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Ensuring Your Happiness at Work

Posted by Jonathan Tannenbaum on July 21, 2008

Most people don’t realize that choosing a job is more about you than the job. When contemplating a future line of work, I think the number one thing to focus on is yourself. It’s essential to know the details of a job, and it can be helpful to find out if most people in a given field report satisfaction at work, but these things are of secondary importance to self-assessment. Only by having a realistic evaluation of your own personality, emotions, desires, tendencies, strengths, weaknesses, etc. can you find your calling in life. 

Often, when pondering the question of a profession, we conjure up a romantic idea, instead of examining if it would actually suit us well. Whether it’s being a doctor or a musician, we tend to focus on the potential rewards and block out the difficulties and possible failures. You may like the idea of treating people with heart disease, but do you have what it takes to get through medical school, or handle the responsibility of performing a life-saving operation? It sounds like fun becoming a rock star but when you’re on the road, living hand-to-mouth you might wish you had become an I-banker instead. I’m not telling anyone to scrap their dreams. I’m just saying you’ve got to be honest with yourself.

Besides struggle and possible disappointment, it’s important to really consider how much money means to you. Becoming rich may not be worth it if it means working 80 hours a week. At the same time, it’s foolish to pretend money means almost nothing when, in fact, you would enjoy a wealthy lifestyle. A lucrative job that demands incredible hours or one offering too little income may not be worth it. (That said, I understand the difficulty of finding a job that offers both reasonable hours and a nice salary.)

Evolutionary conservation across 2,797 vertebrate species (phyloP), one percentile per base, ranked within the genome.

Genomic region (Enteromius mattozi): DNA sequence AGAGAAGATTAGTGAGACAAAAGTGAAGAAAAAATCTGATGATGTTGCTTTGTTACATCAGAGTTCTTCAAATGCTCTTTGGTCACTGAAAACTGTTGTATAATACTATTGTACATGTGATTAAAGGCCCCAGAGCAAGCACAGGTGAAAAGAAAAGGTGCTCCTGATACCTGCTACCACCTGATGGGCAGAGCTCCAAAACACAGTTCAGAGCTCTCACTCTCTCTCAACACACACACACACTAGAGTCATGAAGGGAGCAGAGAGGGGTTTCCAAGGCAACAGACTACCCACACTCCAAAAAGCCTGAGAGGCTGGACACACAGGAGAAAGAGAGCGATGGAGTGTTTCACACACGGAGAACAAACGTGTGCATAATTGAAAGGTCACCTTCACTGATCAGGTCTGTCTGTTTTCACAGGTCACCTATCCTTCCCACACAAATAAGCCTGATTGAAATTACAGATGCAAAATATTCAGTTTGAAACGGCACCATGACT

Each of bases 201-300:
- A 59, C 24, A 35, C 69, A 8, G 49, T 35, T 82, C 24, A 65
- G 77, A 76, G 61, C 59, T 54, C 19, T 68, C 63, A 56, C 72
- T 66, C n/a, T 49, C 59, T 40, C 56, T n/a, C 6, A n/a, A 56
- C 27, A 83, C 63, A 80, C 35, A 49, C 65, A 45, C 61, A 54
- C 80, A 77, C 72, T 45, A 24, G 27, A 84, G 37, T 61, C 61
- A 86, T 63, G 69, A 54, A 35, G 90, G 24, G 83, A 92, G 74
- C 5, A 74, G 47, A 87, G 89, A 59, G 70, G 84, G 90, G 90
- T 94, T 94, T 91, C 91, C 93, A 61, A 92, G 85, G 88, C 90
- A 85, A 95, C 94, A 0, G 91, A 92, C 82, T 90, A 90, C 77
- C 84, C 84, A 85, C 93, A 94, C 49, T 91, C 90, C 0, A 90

Of course, selecting a job will definitely require some significant compromise. Even the position we’re best suited for will pose some drawbacks. But the goal should be to identify the one that gives you the least negatives and do whatever you can to make it a reality.


Green Companies Need to Promote Satisfaction, Not Endless Desire

Posted by Jonathan Tannenbaum on July 11, 2008

'You can't eat just one.' As a kid, I would think of this slogan whenever eating potato chips. I found it to be happy-go-lucky in its attitude towards our natural cravings. It seemed to exclaim, 'This is who we are; let's love ourselves!'